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Dr. Kestner

“The longer I live, the more beautiful life becomes.”  — Frank Lloyd Wright

Aging is inevitable. Our youth begins to slowly disappear as soon as we are born. In the later decades of life, it almost seems we become a completely different person.

For some people who have focused almost entirely on the youthful aspects of life, becoming older is a dismal decline. For others that are focused on this moment in time, it is simply a different season in life.

What is your personal attitude about aging? Are you embracing the unavoidable changes or are you frustrated that life is not following your preferred pace?

The oldest patient I have had the pleasure to treat was 104 the last time I saw him. He first came in at age 99. He told me then, “Doctor, my only complaint is that I have some back pain. But I guess it is normal for someone my age to have back pain.”

“No sir!” I replied. “It is normal for someone your age to have been dead for a long time, so you are far above normal for your age.”

He laughed and we began a relationship that I still cherish today, many years after his passing. If I could glean what the secret to long life is by observing this gentleman, I would conclude it is a gentleness of spirit. He was the kindest, most thoughtful man I think I have ever met. He was bright, articulate and witty. I enjoyed our conversations immensely.

I often tell friends and family members my fondest wish is to die in my sleep at age 103 after serving patients for a full day at the office.

We all have ideas of how we would like our life to play out. None of us would prefer living our final decades in pain and disability. Yet, pain and disability are so common among those over 50 that our culture has come to consider this a normal status.

Common is not the same as normal. Nearsightedness is common. Yet we don’t throw up our hands and say, “learn to live with it.” We use glasses, contact lenses or more recently corrective eye surgery to eliminate near sightedness.

It is time to reimagine aging. It is possible to “Learn to live without pain.” We must stop simply accepting that pain and disability are a result of the calendar pages turning.

I say this because so many patients have come into my office over the past 30 years with the thought firmly planted in their head that they will never really be rid of their pain. Sometimes a well-meaning health care professional has told them that. Sometimes it is a matter of watching their friends or family members grow older enduring pain and disability. Many people simply accept that experience is the norm.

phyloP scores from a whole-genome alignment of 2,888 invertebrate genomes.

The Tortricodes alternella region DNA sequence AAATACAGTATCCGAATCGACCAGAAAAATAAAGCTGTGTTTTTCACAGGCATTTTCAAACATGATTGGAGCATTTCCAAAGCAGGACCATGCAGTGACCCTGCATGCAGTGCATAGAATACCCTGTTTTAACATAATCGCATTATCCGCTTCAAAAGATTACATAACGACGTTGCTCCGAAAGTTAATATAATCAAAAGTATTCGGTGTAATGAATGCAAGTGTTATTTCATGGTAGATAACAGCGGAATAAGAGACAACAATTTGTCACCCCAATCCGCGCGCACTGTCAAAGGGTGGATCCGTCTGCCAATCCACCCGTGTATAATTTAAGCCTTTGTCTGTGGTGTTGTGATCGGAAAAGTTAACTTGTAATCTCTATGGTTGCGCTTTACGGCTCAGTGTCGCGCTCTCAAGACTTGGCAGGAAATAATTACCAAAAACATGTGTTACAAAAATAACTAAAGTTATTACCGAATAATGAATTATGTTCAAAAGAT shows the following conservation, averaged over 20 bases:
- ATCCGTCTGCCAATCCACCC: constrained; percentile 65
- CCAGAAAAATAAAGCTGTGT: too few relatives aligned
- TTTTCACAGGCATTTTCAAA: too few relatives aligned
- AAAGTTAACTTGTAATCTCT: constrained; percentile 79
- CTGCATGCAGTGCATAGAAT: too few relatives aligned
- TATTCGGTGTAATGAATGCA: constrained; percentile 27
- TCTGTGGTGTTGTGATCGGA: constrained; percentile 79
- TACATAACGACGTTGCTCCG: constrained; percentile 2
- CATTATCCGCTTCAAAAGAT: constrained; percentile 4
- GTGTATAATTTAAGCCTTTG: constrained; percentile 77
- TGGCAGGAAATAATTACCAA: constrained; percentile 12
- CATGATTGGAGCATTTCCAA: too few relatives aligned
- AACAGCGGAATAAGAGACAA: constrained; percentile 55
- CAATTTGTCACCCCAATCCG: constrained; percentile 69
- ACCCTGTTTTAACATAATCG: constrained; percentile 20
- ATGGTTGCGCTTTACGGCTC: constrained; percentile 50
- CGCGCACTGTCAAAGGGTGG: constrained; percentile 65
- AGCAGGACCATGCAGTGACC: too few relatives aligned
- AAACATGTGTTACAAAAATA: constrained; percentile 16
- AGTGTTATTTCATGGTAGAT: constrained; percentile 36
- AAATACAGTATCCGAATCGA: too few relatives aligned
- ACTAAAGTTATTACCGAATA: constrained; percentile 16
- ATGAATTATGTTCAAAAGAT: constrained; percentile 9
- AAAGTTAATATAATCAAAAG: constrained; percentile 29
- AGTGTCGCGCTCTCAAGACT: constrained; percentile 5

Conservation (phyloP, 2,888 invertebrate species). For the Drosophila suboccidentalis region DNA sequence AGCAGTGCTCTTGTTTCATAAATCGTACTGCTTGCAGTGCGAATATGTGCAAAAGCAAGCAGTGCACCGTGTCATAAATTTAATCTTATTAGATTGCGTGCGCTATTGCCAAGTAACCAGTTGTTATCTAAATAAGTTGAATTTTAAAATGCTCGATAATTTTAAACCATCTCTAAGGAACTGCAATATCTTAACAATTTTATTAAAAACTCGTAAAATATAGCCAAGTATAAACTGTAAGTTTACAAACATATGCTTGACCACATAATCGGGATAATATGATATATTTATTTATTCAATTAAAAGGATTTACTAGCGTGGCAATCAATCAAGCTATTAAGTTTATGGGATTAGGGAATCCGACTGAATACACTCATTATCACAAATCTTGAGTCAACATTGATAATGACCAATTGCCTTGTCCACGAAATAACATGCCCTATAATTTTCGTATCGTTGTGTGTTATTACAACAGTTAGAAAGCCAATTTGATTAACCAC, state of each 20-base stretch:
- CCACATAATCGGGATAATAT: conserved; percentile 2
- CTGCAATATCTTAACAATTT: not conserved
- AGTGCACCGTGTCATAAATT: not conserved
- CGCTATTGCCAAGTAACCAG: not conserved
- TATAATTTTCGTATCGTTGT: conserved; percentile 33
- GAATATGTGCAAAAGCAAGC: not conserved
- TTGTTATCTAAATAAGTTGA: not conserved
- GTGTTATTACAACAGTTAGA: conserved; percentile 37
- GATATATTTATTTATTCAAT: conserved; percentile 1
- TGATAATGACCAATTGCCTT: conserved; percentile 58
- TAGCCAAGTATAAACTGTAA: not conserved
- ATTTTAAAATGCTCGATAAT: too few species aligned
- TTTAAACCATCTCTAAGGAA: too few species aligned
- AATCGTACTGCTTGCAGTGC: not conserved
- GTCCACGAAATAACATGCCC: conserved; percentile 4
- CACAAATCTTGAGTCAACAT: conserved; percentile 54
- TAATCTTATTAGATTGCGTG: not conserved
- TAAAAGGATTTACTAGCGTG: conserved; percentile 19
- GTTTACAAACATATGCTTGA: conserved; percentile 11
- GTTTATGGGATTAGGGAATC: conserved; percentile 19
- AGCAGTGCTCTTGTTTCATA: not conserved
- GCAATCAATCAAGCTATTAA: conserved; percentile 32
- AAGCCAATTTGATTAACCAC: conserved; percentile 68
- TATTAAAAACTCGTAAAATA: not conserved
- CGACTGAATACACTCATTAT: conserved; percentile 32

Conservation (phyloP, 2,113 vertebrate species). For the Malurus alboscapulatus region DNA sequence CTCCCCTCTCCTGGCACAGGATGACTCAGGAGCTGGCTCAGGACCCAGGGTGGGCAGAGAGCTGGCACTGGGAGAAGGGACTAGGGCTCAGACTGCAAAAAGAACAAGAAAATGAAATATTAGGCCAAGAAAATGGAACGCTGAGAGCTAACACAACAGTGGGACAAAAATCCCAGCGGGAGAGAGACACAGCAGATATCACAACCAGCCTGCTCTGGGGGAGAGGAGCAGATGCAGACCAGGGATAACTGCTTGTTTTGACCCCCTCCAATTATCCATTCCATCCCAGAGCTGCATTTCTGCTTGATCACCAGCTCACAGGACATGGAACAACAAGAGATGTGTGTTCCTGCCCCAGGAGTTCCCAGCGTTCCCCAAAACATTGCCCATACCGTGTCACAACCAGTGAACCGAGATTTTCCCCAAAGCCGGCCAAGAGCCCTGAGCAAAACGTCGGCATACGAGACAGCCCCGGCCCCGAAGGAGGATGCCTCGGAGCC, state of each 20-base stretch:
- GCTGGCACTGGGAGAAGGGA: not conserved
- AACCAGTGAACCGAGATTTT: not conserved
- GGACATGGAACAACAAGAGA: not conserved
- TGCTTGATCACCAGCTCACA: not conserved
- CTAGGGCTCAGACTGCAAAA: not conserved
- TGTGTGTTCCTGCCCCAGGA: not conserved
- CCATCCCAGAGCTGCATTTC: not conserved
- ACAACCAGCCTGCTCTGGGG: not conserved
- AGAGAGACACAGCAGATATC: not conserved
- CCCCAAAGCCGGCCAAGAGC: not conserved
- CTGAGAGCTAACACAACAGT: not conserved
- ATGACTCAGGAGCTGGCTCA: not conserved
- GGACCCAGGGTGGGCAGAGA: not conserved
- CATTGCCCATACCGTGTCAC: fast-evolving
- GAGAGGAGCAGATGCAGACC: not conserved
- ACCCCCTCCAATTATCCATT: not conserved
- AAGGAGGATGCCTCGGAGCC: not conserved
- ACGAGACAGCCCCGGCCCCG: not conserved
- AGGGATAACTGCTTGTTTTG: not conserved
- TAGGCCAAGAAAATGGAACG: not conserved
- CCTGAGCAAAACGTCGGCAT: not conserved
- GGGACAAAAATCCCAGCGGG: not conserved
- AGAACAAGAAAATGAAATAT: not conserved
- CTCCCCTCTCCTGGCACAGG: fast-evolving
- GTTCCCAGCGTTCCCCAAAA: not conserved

Yet, every day of the week we work with patients who have been told that their pain will be a permanent part of their life — and find ways to resolve it. 

Being realistic, we don’t have a cure for every person’s pain. There are some patients that have severe conditions that will result in chronic pain. For some patients we can reduce pain, but not completely eliminate it. However, for many of the 10,000 patients we have seen over the past 30 years, real relief for their pain has become a reality.

A patient was asking me this morning as he left what he should do or not do regarding his home activities. I explained that the general concept for his recovery is “movement = good, strain = bad.” That is a similar to the concept of learning to live well during aging.

Movement, joint function, flexibility, strength and balance are likely the most important aspects of lessening pain as we age. Our natural tendency is to become more sedentary as we age. That tendency contributes to more pain and disability, less strength, balance problems and less flexibility.

In order to maintain our abilities and avoid disability, it is necessary to stay active. We much continually engage in movement and activities that require some physical effort, but are not so strenuous as to cause injury.

Many readers will recognize that a dilemma exists in this concept. “I know I need to move more and be more active to reduce my pain, but my pain makes it hard for me to do that!”

That is where is can be invaluable to work with a healthcare expert that can actually help you solve painful conditions to help you gradually become more active.

One of the most meaningful milestones in our patients is when they begin to recognize that their pain is decreasing and their ability is increasing. They begin to start sentences with the words, “I can …” rather than “I can’t … .” That is a huge transformation that changes lives.

Make it a priority today to look for ways to be more active and “learn to live without the pain,” rather than with the pain.

Dr. Mark Kestner is a chiropractor in Murfreesboro. His office is at 1435 NW Broad St. Contact him at mkestner@DrKestner.com

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